An aftershock is a smaller earthquake that follows a larger earthquake, in the same area of the main shock, caused as the displaced crust adjusts to the effects of the main shock. Large earthquakes can have hundreds to thousands of instrumentally detectable aftershocks, which steadily decrease in magnitude and frequency according to known laws. In some earthquakes the main rupture happens in two or more steps, resulting in multiple main shocks. These are known as doublet earthquakes, and in general can be distinguished from aftershocks in having similar magnitudes and nearly identical seismic waveforms.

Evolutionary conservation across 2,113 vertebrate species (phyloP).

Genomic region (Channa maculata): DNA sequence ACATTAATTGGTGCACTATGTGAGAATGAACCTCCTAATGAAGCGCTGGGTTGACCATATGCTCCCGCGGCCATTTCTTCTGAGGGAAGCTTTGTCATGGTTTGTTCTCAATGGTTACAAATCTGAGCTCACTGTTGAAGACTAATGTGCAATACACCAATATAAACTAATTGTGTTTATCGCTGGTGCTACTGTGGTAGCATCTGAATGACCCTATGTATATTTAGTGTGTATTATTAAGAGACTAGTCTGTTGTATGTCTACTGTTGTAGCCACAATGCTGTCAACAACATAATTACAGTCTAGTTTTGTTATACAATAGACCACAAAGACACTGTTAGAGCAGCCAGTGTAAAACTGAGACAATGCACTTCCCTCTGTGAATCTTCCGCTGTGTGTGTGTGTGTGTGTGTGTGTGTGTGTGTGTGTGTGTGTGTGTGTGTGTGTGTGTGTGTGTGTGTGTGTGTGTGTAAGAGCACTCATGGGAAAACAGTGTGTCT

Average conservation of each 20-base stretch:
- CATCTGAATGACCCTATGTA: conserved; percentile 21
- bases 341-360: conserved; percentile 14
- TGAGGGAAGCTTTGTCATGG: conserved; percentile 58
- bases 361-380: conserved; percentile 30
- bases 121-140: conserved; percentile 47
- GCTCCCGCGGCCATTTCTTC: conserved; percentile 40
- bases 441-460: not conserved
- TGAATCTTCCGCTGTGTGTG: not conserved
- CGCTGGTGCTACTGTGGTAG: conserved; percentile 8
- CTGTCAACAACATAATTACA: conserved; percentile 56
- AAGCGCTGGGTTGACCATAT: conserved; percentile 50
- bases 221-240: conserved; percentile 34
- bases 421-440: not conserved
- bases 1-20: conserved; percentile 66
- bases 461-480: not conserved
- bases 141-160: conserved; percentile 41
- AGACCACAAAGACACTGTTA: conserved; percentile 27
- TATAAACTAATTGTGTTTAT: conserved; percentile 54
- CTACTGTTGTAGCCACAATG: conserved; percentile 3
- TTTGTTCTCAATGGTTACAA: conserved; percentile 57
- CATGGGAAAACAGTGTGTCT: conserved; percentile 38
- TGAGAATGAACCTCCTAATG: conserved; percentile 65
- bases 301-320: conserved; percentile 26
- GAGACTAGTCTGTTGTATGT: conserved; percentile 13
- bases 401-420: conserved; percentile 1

Most large earthquakes are followed by additional earthquakes, called aftershocks, which make up an aftershock sequence. While most aftershocks are smaller than the mainshock, they can still be damaging or deadly. A small fraction of earthquakes are followed by a larger earthquake, in which case the first earthquake is referred to as a foreshock. For example, the 2011 M9.1 Japan earthquake and tsunami was preceded by a M7.3 foreshock two days before. When the M7.3 earthquake first occurred, it was called the mainshock, and then when the M9.1 earthquake occurred, that larger earthquake became the mainshock.